Establishing the Right Culture at a Board Retreat
I had the privilege of facilitating a board retreat and strategic planning session last week for the Western NC Chapter of the Alzheimer’s Association. Like many of the retreats of which I’ve been a part, the Alzheimer’s staff and board were impressive both for their collective talent as well as their dedication to the cause. As I left after the second day, I was reminded that retreat success is often less about the “mission/goals/objectives” methodology, but more about creating a retreat “culture” that is conducive to success.
My experience with the Wildacres Leadership Initiative captured the elements of “meeting culture” better than any other I have seen, and I continue to employ these tactics as a facilitator working with volunteer boards:
Be responsible for your own learning. The staff have likely assembled important information on the organization and on the objectives of the retreat. Read what is provided and familiarize yourself with the website and other recent communications.
Participate. Of course your voice needs to be heard, but best-practice retreats have participants who strategically encourage less vocal members to get involved too. You know you’re retreat is going well when veteran board members find ways to bring in new members’ perspective through a well-timed question lobbed their way.
Speak from the “I” perspective. Veteran board members can inadvertently hurt a retreat’s culture is when they speak with a “royal we.” Everyone is entitled to their opinion, but when an individual starts a comment with something like: “Well, WE have tried that before and it didn’t work” it immediately discourages new ideas and conveys a majority opinion that doesn’t necessarily exist.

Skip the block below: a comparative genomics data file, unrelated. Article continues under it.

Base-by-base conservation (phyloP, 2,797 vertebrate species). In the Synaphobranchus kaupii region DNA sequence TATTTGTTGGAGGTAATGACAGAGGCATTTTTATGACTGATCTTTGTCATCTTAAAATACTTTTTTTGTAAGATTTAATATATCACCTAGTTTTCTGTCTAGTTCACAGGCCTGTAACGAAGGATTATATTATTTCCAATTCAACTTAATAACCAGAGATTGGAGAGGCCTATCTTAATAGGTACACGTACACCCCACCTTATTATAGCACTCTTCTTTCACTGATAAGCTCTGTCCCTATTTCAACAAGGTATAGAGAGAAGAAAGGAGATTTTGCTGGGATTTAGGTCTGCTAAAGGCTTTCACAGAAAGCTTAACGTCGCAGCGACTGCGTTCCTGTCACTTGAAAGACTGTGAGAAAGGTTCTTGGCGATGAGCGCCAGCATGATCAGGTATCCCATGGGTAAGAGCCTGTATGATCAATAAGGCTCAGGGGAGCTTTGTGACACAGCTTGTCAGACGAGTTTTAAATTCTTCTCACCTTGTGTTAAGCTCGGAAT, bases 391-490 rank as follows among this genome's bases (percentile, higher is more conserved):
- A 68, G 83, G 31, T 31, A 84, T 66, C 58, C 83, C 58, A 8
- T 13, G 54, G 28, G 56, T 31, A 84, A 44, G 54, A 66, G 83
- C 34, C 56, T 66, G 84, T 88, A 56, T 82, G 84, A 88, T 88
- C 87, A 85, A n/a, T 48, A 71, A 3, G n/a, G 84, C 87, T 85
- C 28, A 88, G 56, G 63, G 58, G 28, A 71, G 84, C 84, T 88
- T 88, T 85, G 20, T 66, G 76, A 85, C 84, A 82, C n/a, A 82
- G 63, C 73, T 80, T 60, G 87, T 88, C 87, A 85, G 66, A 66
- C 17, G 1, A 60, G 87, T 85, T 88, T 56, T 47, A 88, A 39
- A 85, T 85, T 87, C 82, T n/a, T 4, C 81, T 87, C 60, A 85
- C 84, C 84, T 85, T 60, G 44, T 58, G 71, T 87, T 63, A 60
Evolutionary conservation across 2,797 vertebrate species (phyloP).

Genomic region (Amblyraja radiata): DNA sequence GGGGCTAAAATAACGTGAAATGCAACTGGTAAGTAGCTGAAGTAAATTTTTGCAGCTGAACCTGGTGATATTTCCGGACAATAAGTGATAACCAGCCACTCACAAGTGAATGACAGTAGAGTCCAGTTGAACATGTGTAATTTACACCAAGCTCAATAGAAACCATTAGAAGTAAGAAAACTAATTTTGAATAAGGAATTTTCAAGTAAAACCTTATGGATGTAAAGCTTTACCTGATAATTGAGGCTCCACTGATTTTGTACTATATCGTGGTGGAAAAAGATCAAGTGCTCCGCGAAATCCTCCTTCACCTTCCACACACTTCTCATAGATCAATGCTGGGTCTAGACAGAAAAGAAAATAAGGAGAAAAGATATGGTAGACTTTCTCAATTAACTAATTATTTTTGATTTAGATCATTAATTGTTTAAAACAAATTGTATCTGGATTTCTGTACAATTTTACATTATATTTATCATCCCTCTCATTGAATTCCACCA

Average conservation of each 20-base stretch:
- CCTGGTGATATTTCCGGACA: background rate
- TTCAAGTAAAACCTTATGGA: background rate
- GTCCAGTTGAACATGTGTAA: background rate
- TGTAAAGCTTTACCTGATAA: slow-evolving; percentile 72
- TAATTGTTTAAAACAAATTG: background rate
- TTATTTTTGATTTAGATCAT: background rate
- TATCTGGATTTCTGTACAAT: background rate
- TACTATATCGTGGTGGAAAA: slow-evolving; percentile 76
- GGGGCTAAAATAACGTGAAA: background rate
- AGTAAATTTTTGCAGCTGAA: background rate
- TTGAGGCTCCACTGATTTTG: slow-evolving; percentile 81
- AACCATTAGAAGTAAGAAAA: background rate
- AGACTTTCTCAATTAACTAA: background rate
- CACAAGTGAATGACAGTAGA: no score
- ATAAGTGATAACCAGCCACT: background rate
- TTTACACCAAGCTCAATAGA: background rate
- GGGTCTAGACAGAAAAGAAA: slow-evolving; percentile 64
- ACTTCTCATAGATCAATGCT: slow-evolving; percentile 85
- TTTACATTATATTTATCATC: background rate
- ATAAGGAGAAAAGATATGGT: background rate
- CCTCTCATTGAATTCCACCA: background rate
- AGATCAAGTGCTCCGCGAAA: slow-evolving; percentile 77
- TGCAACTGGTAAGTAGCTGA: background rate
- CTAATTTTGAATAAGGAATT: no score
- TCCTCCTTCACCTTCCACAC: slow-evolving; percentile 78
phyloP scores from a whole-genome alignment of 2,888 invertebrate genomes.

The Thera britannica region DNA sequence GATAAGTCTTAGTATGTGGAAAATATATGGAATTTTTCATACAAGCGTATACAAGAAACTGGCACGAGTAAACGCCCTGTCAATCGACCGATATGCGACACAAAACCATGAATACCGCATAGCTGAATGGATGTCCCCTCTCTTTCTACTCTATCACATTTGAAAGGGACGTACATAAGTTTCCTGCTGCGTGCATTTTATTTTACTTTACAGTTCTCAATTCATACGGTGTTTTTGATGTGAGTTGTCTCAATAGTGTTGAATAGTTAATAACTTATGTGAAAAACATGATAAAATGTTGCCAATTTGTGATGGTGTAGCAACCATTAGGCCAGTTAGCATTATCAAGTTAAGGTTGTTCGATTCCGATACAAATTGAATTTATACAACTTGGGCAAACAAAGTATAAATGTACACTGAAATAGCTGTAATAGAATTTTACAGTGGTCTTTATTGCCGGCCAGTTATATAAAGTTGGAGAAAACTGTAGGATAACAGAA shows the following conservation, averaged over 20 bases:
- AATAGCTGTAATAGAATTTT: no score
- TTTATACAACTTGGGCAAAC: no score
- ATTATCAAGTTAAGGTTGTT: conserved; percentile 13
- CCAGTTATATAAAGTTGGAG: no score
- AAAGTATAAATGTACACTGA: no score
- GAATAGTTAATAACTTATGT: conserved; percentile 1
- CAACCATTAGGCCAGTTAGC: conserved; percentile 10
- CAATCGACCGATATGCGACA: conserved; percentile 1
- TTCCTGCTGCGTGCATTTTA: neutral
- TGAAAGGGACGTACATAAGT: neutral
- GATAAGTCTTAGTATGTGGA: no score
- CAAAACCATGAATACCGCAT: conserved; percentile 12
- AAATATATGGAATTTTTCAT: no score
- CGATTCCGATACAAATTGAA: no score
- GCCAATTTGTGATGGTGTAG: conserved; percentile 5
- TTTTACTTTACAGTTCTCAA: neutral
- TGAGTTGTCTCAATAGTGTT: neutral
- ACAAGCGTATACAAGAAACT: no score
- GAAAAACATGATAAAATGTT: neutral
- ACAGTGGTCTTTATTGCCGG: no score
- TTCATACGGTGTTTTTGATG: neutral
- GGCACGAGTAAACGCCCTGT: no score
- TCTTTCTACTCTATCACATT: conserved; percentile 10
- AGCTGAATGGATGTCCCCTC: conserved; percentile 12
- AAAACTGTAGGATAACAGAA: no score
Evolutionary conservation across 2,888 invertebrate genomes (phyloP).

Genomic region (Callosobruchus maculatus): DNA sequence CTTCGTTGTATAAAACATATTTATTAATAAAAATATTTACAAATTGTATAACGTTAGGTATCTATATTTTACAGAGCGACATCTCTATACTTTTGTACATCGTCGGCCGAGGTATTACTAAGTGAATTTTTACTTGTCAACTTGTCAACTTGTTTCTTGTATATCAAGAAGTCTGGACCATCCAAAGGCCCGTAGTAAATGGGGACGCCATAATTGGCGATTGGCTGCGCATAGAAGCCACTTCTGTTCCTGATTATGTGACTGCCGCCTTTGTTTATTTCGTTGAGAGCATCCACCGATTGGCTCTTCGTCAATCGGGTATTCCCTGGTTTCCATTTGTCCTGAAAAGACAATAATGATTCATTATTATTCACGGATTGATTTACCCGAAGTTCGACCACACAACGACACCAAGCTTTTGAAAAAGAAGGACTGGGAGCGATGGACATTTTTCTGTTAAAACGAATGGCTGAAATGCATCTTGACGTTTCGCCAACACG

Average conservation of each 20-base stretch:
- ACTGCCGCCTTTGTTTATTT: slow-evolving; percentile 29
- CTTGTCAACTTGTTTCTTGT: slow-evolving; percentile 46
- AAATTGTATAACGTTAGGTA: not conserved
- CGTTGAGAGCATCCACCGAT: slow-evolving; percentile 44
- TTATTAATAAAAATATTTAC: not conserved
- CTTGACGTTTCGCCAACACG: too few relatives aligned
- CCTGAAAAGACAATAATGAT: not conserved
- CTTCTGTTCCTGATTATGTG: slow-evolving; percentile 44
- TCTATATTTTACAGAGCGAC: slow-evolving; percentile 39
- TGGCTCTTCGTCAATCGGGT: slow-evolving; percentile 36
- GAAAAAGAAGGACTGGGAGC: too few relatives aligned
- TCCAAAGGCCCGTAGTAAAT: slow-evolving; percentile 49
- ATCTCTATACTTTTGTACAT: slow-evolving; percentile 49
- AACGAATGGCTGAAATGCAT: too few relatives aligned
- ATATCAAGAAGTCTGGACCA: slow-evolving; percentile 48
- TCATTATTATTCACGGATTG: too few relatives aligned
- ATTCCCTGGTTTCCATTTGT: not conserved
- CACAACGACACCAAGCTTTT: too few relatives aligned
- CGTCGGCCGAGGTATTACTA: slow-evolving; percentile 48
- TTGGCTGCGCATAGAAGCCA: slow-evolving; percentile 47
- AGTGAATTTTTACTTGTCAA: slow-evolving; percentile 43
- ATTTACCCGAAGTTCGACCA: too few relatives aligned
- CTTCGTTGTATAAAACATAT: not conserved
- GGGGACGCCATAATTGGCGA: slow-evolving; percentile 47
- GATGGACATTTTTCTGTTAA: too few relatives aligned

It’s OK to be messy. When expectations are not made clear at the outset, some board members are frustrated by their inability to resolve complex issues in a day or two. It would seem obvious that challenging issues (that the staff has wrestled with all year) are not going to be resolved neatly in a day, but I continue to find board members who leave frustrated when they can’t “fix” things. It’s important to understand that success may not be conclusions on every topic, but likely a clear set of action items before the next board meeting.
Have fun. Often the staff puts so much time and energy in crafting the perfect agenda with multiple objectives that it becomes an exhausting experience. There is real danger that the organization “successfully” completes all of the agenda items, but exhausts the volunteers in the process. Give the board room to breathe during the day and to make personal connections. Additional time (and the energy that comes from it) can lead to the best follow-up of all: board members seeking out the next meeting and volunteering for activity instead of being stalked at the end of the day.
Clearly effective retreats are important for the strategic planning objectives they can accomplish, but don’t let the focus on planning get in the way of providing a culture that nurtures your board for long-term success. PMA is focused on strategic success but also developing a positive board culture. Let us know if we can help you plan and facilitate your next board retreat.